- Keep the weight the same and Increase the reps (12kg – 10 – 20 reps – strength endurance)
They are not massive changes but enough to once again take the body outside of what it is comfortable doing and work different energy systems of the body.
Key Note: a training program doesn’t need to be fancy to be effective. You do not need to do copious amount of random exercises to get results. Smart, specific, progressive training is the key to continually making improvements and gains in your training.
Adaptation, let us understand it and let us start programming training correctly to avoid it.
How do you program your training to overcome adaptation?
If you need help training please don’t hesitate to contact us we are only to happy to help where we can
Picture above: Kettlebella Annette overhead walking a 12kg Kettlebell. When she first started with us 14 weeks ago she could not walk with a 6kg locked out overhead. As her skill and strength increased, her body adapted so we increase the weight accordingly. Progressive training.
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How To Perform The Deadlift
Learning to Deadlift is the cornerstone of movement and the Kettlebell Swing. The Deadlift helps to train your core, glutes and hamstrings to reduce the stress on your lower back.
How To Perform The Kettlebell Deadlift
- Place the Kettlebell on the ground and straddle it with the handle in line with the arches of your feet.
- Push your hips back, keeping your chest up reach down for the handle of the Kettlebell.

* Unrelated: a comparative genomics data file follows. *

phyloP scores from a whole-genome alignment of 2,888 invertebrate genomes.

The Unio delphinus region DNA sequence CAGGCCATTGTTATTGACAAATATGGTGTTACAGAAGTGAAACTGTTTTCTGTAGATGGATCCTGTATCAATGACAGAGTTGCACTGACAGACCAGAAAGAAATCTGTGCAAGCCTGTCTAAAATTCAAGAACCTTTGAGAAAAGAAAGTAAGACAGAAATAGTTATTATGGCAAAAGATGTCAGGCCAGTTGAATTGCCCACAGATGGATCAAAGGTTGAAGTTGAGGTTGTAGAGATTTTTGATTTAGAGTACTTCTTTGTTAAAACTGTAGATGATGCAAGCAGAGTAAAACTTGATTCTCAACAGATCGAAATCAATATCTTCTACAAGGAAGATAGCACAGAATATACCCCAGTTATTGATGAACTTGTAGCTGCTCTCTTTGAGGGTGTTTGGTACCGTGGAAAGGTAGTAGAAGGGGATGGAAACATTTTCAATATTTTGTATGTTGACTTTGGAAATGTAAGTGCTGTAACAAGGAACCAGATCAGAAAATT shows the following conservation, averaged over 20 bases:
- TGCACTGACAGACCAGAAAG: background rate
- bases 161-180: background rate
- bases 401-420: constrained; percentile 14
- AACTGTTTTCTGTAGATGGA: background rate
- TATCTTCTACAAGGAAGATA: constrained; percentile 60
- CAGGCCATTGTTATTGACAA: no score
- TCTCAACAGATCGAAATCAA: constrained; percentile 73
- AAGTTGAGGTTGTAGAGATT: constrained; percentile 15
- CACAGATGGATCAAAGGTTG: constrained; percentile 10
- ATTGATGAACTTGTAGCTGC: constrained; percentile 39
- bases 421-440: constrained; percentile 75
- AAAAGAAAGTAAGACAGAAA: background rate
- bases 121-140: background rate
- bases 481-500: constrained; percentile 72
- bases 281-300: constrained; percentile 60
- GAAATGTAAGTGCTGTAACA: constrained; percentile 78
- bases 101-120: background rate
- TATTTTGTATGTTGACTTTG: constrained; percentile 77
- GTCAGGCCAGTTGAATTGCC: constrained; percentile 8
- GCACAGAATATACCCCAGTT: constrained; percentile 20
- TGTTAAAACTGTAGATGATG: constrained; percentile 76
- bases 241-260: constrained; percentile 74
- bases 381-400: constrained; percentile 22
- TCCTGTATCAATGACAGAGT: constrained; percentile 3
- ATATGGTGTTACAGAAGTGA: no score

- Pause to set your posture.
- Push your shoulders down towards your hips and brace your stomach.
- Drive your heels into the ground, bring your hips forward to stand up straight with your knees to full extension.
- Stay long through your spine and keep your core braced.
- At the top of the Deadlift your ankles, knees, hips and shoulders should be in a straight line.
To Place the Kettlebell Back on the Ground
- Push your shoulders down towards your hips and brace your stomach
- Push your hips backward and slowly lower the Kettlebell back to the ground aiming to place the Kettlebell at your heels.
The Deadlift is a hip hinge movement. Do not lower your bottom to the ground at any stage during this movement.
If you feel this move in the front of your legs (quads) you are squatting. Lift your bottom a little higher until you feel the muscles in the back of your legs (hamstrings)
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WHAT’S ON at Sydney Kettlebell School of Strength for Women – MAY 2015
KETTLEBELL INTRODUCTION CLASS – a 60 minute beginners class for those wishing to try Kettlebells. Suitable for all ages and fitness levels. For upcoming class dates click here
UNLIMITED CLASSES OFFER – sign up to 12 Week Unlimited Group Training and pay only $59 p/w. Save $84. Offer valid May only. To redeem this offer click here
NEW CLASS – KETTLEBELL MUMS – we have added a Kettlebell Mums Class to our timetable. This class will run at 9.30am Tuesdays from Pierre de Coubertin Park Newington. Class will commence Tuesday 5 May. For more information or to join this class click here
ONLINE TRAINING – an ideal solution for those looking to keep up training over winter. We can now train you from anywhere, at anytime – home, office or even while on holidays. To find out more Click here
For more information about us or our services please don’t hesitate to contact us